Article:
The Danaher Death Squad is a big name in the world of jiu-jitsu. Training under the infamous John Danaher, this elite group of athletes train in Manhattan, NY at the Renzo Gracie Academy. With their fierce leg lock system, they’ve managed to earn themselves quite a name by dominating the sub-only scene. Let’s find out more about their savage coach in this John Danaher wiki.

John Danaher is a BJJ black belt. Not only is he famous in his field of work, but is also praised by some of the famous personalities in combat sports, such as mixed martial arts guru Greg Jackson and jiu-jitsu legend Vinícius Draculino. He is appreciated and praised for his knowledge and impressive teaching capabilities. He is also known for his work with athletes such as Garry Tonon, George Saint Pierre, Eddie Cummings, and Gordon Ryan.

About John Danaher

John Danaher was born in New Zealand. Contrary to what it seems like, he started grappling at the age of 28. Yes, that late! When he first started learning jiu-jitsu, he was studying philosophy at Columbia University, while also working part-time as a club bouncer. He weighed around 250 lbs at the time, and was only lifting weights in an attempt to stay fit.

As a bouncer, he noticed that many of his colleagues handled fights by making use of their grappling experience, and realized that the techniques were useful for personal safety, so he decided to take a class. A friend of his, who was already trained in jiu-jitsu, took him for his first class.

Danaher pushed through training sessions as he realized how valuable the sport was. Although he didn’t truly enjoy it, he decided to continue. Things turned around when he was invited to replace Ricardo Almeida and Matt Serra as coach. A purple belt at the time, he took it as a moral obligation to be the best possible coach ever. And did he succeed? Well, we all know the answer to that!

He went on to receive his black belt on April 2, 2002. Grappling became his only obsession. Renzo Gracie commented on his behavior saying, He does jiu-jitsu every day; we can’t get him out of here. I think he would come in on Christmas if we would let him.” 

John Danaher’s Gym

The Danaher Death Squad train at the Renzo Gracie Academy in Manhattan, New York.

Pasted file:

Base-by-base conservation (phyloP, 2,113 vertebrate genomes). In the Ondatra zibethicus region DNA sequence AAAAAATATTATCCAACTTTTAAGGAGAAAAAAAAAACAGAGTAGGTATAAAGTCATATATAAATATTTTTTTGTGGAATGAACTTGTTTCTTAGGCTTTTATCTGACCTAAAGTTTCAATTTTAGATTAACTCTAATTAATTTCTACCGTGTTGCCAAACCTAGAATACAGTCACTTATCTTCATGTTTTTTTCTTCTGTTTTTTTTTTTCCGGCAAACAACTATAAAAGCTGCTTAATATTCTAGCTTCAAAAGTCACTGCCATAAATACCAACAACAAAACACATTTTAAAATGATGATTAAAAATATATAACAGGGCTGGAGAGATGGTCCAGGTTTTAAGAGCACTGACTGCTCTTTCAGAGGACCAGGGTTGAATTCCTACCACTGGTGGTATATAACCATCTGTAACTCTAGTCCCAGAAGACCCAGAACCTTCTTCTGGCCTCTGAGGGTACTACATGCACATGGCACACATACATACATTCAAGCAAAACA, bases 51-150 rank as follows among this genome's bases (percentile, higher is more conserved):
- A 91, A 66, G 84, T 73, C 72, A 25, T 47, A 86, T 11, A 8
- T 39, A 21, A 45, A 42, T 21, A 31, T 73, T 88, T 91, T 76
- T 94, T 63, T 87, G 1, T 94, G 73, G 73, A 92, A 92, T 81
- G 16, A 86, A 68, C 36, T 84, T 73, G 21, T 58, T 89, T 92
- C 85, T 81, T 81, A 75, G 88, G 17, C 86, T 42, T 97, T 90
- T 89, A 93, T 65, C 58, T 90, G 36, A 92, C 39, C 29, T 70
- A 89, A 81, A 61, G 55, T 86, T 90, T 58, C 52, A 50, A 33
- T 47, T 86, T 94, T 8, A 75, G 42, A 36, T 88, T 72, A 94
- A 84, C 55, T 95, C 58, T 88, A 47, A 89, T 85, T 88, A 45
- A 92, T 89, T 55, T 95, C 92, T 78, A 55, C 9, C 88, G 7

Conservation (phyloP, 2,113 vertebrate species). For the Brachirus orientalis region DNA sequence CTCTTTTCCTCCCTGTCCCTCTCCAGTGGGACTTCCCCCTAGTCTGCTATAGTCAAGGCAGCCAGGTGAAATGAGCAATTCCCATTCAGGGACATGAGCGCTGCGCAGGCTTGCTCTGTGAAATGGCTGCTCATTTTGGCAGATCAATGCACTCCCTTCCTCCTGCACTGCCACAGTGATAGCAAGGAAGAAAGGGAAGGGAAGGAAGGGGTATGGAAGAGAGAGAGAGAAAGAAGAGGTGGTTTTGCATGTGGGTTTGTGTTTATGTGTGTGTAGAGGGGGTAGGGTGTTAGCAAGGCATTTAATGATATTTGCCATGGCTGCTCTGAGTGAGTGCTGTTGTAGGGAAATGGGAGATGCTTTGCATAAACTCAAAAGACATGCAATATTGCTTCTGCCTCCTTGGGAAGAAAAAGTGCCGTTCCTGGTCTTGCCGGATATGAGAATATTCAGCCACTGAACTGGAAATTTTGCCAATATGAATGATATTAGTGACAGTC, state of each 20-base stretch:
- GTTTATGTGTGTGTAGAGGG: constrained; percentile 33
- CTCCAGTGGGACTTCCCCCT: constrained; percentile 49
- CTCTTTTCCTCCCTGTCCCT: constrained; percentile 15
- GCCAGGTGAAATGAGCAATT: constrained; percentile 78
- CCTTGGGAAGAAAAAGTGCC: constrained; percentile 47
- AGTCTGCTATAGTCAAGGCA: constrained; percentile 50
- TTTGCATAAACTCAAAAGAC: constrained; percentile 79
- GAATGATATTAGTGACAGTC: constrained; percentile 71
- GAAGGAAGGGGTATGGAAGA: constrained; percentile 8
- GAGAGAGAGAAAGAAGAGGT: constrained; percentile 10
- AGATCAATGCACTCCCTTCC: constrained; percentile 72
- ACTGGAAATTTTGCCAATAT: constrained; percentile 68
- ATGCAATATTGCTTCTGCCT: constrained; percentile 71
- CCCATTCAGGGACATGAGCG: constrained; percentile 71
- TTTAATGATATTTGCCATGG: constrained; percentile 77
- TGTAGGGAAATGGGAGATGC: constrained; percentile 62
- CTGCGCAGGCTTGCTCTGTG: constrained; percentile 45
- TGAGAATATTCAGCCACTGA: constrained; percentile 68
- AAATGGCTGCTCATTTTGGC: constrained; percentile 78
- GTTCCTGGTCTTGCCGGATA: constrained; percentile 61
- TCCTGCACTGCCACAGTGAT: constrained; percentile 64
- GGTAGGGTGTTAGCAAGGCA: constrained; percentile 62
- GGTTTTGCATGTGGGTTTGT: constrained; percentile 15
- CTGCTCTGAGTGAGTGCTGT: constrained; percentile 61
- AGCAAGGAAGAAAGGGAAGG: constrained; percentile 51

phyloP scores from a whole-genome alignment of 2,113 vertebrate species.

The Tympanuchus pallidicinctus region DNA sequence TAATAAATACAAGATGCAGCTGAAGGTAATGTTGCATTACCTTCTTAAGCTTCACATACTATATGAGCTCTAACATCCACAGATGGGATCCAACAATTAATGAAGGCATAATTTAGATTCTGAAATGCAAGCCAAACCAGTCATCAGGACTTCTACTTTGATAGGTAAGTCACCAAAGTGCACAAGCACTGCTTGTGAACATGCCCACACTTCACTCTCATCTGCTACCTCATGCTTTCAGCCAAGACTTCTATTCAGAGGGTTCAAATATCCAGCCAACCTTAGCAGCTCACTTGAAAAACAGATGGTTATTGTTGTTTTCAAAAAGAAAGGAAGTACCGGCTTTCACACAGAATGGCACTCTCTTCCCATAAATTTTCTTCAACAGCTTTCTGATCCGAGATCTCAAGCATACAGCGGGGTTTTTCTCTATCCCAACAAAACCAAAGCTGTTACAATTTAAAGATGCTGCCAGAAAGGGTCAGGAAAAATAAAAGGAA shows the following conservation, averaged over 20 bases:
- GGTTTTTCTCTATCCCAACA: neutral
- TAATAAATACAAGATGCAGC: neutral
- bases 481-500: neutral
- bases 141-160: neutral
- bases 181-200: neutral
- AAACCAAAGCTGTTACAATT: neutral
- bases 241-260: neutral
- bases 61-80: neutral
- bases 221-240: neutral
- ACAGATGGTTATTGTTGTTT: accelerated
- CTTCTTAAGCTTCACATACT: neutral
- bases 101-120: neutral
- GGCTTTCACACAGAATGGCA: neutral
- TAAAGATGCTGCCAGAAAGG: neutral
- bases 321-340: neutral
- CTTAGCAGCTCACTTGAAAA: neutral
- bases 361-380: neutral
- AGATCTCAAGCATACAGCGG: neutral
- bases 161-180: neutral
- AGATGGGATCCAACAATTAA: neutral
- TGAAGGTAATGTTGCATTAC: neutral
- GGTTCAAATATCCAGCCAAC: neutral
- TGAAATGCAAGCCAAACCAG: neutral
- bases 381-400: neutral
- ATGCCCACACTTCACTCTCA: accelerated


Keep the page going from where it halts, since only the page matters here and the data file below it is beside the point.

John Danaher on Instagram

THE THREE GREAT KEYS TO COMBAT: Of all the activities that humans can partake in, none is more chaotic and unpredictable than fighting. THE WHOLE PURPOSE OF MARTIAL ARTS IS TO USE KNOWLEDGE AND TRAINING TO CONTROL THE OUTCOME OF COMBAT – TO CONTROL CHAOS. The history of combat sports clearly show that there are definite limits in our ability to do this. IN A WORLD OF UNCERTAINTY THE BEST WE CAN DO IS TO STACK THE ODDS IN OUR FAVOR AS BEST WE CAN. When I coach, I constantly stress to my athletes the need to assert themselves in three critical aspects of combat sports that play a huge role in determining the probability of the outcome. The athlete who can control the DIRECTION of the fight, the PACE of a fight and control the SET UPS and precursors to the main moves used by both athletes will win the vast majority of the matches he or she enters. This a huge topic that cannot be addressed in an Instagram post, but I shall give a simplified example. Georges St-Pierre is a quintessential example of an athlete who career was built around the three general keys to combat. Mr St-Pierre almost always was able to immediately dictate the most basic direction of a fight. If he wanted it on the floor he could put it there at will with his double leg. If he wanted it to remain standing, he was notoriously difficult to take down and hold down. With regards pace, he was always capable of slowing a match on the fence and tiring a dangerous puncher there. He could always return to center octagon and increase speed and generate movement that would set up double legs in the open. With regards set ups, in standing position, he had a complete arsenal of feints, misdirections, jabs and linked Superman punches that enabled him to use his king weapon, the double leg. On the floor he had an elaborate collection of protocols and striking from guard that created pressure to set up his Queen weapon, strong striking allied to guard passing that led either to submission,TKO or a dominance that won the round. In the chaos of fighting, we can never fully determine the outcome, but devoting your time to the study of these three key aspects of combat will always give you your best chance

A post shared by John Danaher (@danaherjohn) on

John Danaher’s Instagram photos give a clear idea of what jiu-jitsu is all about.

Through a post on Facebook, he shared his thoughts about his experience:

“I believe that for any jiu jitsu student, the most exciting time of development is that between white and purple belt. In this period, all the information is new and exciting, the learning curve is steep and the lessons profoundly life altering. I was blessed to be there at that time. This was during the early days of MMA, with the greatest revolution in the history of modern martial arts taking place all around us. We felt like witnesses to a new age, led by one of its leading forces. I cannot even reflect upon those memories without a broad smile coming to my face. The memories of school challenge matches (often involving young pre-UFC Matt Serra), brilliant visiting students and the sheer variety of people who were drawn to the school from all walks of life, cops, criminals, doctors, lawyers, international financiers, garbage men, drunks, geniuses, ninjas(yes- ninjas)strippers, athletes, slobs, priests, sinners – all united by only a single strand – their desire to learn the kingly art of jiu jitsu. [sic]”

We can clearly see his love for jiu-jitsu. No wonder he’s gotten this far! Maybe, that’s what success is all about: Loving what you do.